Thursday, May 01, 2008

Clay Shirky on Participatory Media

Watch the video, or read the transcript. First, the depressing:
Wikipedia... represents something like the cumulation of 100 million hours of human thought...

And television watching? Two hundred billion hours, in the U.S. alone, every year. Put another way, now that we have a unit, that's 2,000 Wikipedia projects a year spent watching television. Or put still another way, in the U.S., we spend 100 million hours every weekend, just watching the ads.

Then, the hopeful:
I was having dinner with a group of friends about a month ago, and one of them was talking about sitting with his four-year-old daughter watching a DVD. And in the middle of the movie, apropos nothing, she jumps up off the couch and runs around behind the screen. That seems like a cute moment. Maybe she's going back there to see if Dora is really back there or whatever. But that wasn't what she was doing. She started rooting around in the cables. And her dad said, "What you doing?" And she stuck her head out from behind the screen and said, "Looking for the mouse."

Here's something four-year-olds know: A screen that ships without a mouse ships broken. Here's something four-year-olds know: Media that's targeted at you but doesn't include you may not be worth sitting still for.

See also my review of Clay Shirky's book.


  1. I don't get what's depressing about Shirky's comparison; maybe it would make sense to me if I read it in context. The two don't seem comparable unless we have some predetermined notions about the value of passive media entertainment versus active media/information/education creation. The fact that people would rather, and in fact do, spend more of their time entertaining themselves by consuming passive media than actively helping others expand their knowledge seems like a good thing; I would rather live in a world where people choose to and are able to play more than work.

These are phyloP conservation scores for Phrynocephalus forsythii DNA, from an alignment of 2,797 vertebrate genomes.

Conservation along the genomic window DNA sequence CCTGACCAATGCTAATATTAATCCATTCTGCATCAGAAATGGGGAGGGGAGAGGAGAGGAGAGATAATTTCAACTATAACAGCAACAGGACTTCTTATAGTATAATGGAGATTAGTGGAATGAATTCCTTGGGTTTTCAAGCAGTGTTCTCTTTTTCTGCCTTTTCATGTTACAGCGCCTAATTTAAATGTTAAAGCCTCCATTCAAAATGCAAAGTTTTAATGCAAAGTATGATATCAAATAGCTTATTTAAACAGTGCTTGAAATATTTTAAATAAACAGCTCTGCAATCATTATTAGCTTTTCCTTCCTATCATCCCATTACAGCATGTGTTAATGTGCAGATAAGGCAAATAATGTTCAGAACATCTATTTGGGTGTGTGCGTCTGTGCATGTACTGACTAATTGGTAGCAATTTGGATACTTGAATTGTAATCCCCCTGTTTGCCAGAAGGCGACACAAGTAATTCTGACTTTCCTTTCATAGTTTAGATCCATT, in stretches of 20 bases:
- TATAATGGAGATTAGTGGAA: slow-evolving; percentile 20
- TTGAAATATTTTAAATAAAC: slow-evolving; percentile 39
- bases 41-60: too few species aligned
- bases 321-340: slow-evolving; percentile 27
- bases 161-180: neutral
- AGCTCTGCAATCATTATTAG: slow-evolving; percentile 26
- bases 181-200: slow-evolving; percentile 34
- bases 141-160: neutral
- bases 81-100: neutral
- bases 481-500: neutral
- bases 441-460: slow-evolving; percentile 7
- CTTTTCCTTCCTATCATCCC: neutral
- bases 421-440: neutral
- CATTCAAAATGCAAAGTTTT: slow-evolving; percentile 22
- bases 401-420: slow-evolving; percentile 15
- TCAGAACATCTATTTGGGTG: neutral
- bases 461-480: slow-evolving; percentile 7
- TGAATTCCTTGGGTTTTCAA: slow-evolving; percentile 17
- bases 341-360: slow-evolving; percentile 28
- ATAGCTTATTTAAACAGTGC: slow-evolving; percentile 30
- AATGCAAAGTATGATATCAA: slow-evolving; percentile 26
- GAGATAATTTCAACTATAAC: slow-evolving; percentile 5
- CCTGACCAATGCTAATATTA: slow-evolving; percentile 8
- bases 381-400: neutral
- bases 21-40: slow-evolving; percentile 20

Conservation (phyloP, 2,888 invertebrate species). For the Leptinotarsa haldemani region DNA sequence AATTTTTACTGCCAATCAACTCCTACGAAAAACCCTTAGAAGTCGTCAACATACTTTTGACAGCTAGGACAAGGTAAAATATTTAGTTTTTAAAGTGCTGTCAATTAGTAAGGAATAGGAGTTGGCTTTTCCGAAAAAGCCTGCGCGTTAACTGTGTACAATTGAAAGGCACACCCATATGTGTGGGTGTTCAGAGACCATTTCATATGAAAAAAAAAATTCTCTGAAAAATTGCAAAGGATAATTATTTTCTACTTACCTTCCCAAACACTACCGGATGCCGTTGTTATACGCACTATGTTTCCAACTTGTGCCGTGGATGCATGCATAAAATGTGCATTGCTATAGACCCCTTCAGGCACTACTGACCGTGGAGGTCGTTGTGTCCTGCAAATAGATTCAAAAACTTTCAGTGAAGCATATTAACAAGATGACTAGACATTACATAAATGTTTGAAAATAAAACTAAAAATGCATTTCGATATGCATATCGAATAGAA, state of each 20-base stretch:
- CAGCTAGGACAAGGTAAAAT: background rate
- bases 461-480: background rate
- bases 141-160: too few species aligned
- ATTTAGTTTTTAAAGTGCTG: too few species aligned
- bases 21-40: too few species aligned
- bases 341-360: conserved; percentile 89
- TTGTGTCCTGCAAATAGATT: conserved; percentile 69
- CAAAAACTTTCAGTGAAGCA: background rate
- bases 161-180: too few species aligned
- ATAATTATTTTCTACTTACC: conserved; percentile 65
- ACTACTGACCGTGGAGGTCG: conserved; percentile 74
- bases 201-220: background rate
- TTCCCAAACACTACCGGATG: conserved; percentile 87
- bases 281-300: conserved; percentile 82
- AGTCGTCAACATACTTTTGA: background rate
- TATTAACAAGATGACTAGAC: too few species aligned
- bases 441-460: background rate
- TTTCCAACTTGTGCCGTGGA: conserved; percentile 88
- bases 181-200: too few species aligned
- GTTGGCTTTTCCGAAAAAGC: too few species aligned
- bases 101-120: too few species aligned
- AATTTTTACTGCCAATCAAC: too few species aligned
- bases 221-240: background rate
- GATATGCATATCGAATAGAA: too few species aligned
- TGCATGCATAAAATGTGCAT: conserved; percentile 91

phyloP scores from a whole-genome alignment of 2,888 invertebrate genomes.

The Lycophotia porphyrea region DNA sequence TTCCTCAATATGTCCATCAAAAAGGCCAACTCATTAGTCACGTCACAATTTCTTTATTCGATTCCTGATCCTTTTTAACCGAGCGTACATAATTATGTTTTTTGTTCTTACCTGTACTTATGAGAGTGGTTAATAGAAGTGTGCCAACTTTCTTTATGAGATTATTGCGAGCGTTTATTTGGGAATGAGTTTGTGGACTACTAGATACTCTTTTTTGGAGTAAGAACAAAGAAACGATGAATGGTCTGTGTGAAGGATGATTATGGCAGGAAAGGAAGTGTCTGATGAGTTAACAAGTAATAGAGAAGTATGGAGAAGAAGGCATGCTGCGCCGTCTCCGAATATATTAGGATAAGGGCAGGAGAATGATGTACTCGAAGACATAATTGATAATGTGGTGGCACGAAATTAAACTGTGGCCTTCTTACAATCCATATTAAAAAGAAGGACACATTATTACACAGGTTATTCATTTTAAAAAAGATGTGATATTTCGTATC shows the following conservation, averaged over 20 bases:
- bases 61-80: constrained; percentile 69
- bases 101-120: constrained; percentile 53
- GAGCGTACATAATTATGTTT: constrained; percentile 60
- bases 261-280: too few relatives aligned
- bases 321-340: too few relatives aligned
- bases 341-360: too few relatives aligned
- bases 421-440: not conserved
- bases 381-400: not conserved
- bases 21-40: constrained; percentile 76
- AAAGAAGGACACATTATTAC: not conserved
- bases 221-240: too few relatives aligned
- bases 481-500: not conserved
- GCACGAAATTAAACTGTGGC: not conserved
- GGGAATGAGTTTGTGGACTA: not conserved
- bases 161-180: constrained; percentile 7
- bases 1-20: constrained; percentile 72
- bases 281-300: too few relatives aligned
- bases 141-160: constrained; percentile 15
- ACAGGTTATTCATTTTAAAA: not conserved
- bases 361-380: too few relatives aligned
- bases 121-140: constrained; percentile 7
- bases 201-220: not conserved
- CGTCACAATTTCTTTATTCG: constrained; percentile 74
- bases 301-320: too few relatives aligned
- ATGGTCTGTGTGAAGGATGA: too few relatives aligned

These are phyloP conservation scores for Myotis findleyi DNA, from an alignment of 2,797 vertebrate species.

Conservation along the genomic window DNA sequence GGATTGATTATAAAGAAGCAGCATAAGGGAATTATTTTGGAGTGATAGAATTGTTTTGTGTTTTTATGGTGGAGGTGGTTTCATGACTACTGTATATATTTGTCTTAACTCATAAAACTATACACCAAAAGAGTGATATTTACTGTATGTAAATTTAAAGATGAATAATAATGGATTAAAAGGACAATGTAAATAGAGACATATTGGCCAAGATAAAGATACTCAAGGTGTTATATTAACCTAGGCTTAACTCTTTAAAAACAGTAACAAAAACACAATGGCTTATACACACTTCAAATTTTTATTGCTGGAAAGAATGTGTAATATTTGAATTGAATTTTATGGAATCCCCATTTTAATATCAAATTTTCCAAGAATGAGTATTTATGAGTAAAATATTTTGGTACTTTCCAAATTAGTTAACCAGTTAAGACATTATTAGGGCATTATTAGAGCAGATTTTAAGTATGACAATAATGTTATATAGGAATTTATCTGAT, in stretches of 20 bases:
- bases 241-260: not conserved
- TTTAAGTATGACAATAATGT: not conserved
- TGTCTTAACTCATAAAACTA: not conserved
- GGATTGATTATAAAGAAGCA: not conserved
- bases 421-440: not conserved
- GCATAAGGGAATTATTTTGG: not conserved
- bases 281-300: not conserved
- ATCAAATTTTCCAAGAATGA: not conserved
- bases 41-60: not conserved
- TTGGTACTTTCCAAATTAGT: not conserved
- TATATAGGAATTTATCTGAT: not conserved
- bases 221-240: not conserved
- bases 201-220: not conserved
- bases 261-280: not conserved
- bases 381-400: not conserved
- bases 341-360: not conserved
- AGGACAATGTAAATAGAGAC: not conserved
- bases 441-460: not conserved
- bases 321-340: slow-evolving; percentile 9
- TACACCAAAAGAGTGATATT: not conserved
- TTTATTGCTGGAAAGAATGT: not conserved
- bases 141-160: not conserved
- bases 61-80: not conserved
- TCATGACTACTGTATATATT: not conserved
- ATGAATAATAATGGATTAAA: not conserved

2. I'm all in favour of (active, creative) play. Watching TV is nothing of the sort.

  3. Why are you only in favor of active play? What's wrong with passive play?

    Do you hate receiving blow jobs, sir? :P

    What do you make of the hypothesis that television makes us smarter?

    I continued this discussion over at Distributed Republic.

  4. Passive pleasure is fine as far as it goes, but it would be a woeful human life that realized no higher values or excellences. Cf. Nozick's experience machine.

    I'm willing to grant that today's pop culture makes us smarter than yesterday's did. That doesn't mean we couldn't do better still.

    Anyway, Clay's whole point is that TV is just a time sink that people turned to back when they lacked better opportunities. Now, with the rise of the Internet and the myriad opportunities it offers for new forms of creativity and self-expression, we can -- and increasingly will -- do better. (Just ask the 4 yr old who wants her mouse.)

    It won't all be highbrow educational stuff, of course. Another example Clay discusses is video games:

    "In this same conversation with the TV producer I was talking about World of Warcraft guilds, and as I was talking, I could sort of see what she was thinking: 'Losers. Grown men sitting in their basement pretending to be elves.'

    At least they're doing something.

    Did you ever see that episode of Gilligan's Island where they almost get off the island and then Gilligan messes up and then they don't? I saw that one. I saw that one a lot when I was growing up. And every half-hour that I watched that was a half an hour I wasn't posting at my blog or editing Wikipedia or contributing to a mailing list. Now I had an ironclad excuse for not doing those things, which is none of those things existed then. I was forced into the channel of media the way it was because it was the only option. Now it's not, and that's the big surprise. However lousy it is to sit in your basement and pretend to be an elf, I can tell you from personal experience it's worse to sit in your basement and try to figure if Ginger or Mary Ann is cuter.

    And I'm willing to raise that to a general principle. It's better to do something than to do nothing. Even lolcats, even cute pictures of kittens made even cuter with the addition of cute captions, hold out an invitation to participation. When you see a lolcat, one of the things it says to the viewer is, 'If you have some sans-serif fonts on your computer, you can play this game, too.' And that's message--I can do that, too--is a big change.


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